How To Use Masks In Adobe Premiere Pro And After Effects
In video editing, if you want to dynamically crop an image or graphic in your edit, masks are the best way to do this.
A mask is a selection that you make within your image, which results in everything outside of that selection becoming no longer visible (or, in inverted mode, everything inside the selection being cut).
In Premiere Pro, masks are easy to make using built-in masking tools, without the need for extra plug-ins.
Premiere Pro Masking can also translate to Adobe Photoshop for image editing.
Tutorial: How To Mask
Here’s the easiest way to create masks. Simply click either the rectangle, ellipse, or pen tool in the “mask” section in the “opacity” tab, and a new mask will be created.
You can adjust the mask further by licking and dragging the anchor point, or even creating additional ones. You can use the draw bezier tool to create curved edges for your mask.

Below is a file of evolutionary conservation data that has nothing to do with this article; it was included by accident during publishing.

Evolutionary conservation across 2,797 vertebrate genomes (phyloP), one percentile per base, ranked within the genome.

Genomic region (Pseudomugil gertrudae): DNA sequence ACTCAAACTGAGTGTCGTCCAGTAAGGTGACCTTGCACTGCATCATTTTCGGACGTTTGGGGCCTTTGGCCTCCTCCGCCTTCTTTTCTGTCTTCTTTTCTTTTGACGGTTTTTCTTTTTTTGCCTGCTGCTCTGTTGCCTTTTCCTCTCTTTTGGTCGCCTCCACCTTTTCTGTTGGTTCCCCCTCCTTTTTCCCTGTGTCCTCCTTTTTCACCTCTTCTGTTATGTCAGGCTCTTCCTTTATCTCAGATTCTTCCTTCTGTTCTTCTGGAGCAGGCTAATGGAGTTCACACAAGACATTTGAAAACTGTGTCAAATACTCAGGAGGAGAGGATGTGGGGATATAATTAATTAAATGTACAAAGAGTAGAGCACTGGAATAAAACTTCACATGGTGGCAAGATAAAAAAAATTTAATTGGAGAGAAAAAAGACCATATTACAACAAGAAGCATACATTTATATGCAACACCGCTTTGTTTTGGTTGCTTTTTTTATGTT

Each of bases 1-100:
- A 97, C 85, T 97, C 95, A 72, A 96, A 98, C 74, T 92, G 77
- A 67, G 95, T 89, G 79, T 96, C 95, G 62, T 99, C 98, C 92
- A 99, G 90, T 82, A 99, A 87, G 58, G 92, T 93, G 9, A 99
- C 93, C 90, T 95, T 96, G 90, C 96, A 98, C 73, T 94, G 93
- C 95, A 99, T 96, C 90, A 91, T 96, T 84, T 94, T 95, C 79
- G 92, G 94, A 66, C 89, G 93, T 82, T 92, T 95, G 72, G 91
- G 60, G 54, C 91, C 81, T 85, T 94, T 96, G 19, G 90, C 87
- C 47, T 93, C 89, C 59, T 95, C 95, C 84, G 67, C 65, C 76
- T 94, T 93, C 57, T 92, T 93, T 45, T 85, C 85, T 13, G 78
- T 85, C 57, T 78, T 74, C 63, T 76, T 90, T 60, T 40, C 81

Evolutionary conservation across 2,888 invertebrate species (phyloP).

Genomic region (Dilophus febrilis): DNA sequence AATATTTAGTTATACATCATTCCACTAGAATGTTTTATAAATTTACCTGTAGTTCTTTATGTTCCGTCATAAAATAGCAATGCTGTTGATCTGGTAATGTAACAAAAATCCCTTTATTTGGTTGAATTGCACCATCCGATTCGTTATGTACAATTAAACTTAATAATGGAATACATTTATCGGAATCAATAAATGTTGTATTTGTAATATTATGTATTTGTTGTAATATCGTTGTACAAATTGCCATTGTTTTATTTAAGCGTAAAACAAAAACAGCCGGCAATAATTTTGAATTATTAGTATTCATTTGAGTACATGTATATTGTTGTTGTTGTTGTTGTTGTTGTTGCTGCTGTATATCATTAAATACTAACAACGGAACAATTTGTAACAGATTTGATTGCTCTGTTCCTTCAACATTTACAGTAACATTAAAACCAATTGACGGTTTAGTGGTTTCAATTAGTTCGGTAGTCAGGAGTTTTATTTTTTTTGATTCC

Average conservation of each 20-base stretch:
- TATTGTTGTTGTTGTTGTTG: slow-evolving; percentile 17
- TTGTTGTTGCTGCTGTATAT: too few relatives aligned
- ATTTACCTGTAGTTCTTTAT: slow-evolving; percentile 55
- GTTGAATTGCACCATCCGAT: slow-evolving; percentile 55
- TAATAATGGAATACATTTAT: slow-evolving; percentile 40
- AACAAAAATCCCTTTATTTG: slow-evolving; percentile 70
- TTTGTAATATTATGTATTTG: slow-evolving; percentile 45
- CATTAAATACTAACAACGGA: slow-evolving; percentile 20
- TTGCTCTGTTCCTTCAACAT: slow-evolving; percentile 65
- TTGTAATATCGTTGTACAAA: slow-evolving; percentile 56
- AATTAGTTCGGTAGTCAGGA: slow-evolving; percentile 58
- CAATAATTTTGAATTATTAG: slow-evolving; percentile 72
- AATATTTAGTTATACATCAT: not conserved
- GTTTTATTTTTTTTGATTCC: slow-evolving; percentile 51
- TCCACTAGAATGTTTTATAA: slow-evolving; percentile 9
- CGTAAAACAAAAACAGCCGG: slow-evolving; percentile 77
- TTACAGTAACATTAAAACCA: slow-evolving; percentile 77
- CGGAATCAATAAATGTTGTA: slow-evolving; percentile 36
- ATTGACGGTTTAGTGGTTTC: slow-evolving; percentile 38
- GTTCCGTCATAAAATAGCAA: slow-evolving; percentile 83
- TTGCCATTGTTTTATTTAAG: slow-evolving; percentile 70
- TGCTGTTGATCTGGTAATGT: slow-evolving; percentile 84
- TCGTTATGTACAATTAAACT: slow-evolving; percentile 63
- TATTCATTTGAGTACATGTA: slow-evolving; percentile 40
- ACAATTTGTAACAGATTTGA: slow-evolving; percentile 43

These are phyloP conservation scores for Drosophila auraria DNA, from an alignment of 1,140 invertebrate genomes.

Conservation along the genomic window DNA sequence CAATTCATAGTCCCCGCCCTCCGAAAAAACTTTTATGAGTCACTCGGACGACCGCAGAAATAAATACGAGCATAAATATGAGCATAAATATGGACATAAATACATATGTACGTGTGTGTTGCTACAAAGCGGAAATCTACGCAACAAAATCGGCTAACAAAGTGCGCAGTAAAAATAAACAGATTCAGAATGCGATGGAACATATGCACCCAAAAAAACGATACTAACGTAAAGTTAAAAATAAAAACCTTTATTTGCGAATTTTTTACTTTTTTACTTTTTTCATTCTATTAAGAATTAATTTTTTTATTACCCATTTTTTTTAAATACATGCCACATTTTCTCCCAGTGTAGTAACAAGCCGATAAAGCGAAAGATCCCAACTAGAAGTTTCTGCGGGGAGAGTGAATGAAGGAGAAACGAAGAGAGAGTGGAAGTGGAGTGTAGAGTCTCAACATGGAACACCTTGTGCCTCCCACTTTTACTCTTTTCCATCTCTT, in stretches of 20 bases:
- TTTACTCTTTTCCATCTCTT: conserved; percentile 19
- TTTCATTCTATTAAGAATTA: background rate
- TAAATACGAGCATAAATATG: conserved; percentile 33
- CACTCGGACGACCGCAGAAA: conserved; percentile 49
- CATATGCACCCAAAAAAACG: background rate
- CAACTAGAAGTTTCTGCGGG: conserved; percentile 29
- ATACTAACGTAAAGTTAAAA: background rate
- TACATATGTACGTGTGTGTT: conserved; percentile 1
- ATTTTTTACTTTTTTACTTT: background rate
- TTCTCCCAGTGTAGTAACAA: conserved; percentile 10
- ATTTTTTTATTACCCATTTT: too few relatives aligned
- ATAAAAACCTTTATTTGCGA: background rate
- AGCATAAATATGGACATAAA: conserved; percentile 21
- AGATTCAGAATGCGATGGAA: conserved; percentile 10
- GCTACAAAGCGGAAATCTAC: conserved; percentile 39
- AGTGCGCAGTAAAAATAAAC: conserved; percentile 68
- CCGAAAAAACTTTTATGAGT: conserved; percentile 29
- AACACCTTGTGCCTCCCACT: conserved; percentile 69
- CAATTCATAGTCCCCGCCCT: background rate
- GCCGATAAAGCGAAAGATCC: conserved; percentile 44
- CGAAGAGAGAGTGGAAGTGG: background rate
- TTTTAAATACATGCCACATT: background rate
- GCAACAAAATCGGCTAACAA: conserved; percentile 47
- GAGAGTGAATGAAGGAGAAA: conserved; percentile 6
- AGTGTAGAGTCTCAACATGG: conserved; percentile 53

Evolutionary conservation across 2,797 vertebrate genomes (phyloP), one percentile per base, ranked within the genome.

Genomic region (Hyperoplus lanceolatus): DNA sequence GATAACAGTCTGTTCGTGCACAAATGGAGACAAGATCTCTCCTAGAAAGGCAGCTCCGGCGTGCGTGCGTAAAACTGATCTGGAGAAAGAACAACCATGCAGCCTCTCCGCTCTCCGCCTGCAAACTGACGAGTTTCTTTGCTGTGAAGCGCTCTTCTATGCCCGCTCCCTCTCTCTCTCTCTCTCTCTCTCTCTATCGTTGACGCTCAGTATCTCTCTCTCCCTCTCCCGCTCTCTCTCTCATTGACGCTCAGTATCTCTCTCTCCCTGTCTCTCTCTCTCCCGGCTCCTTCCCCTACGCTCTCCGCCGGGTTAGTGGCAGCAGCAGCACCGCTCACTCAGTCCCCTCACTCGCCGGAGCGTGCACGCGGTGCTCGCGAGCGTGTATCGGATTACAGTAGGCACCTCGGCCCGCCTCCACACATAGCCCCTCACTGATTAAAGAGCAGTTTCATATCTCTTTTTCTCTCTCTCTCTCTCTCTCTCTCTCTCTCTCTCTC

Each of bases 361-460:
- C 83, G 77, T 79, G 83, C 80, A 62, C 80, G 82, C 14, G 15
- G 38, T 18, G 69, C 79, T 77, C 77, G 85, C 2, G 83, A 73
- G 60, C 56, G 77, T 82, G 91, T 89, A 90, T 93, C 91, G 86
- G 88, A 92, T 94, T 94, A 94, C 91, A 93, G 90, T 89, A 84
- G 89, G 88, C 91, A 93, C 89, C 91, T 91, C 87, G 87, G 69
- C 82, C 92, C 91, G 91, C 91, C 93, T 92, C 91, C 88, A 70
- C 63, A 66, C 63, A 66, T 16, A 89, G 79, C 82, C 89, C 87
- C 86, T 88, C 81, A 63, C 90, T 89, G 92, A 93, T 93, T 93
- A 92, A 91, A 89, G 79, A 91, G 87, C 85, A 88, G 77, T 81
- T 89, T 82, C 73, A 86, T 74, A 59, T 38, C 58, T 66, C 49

The two pre-made shape tools are a great way to quickly create basic masks, and the draw tool allows for more precise shapes.
In the effects control panel, you can adjust the mask feather, opacity, mask expansion, matte, and even invert or animate the mask path with keyframes.
Masks can also be used on effects (such as Lumetri Color Panel) or adjustment layers during the color correction or color grading process, or to animate transitions. Masks are also used frequently in VFX compositing.
As a video editor, I make frequent use of masks in my edits, and the fact that this can all be done within Adobe Premiere Pro CC is a huge time saver in any filmmaking workflow.
Kevin Graham is the Music Director at Filmpac.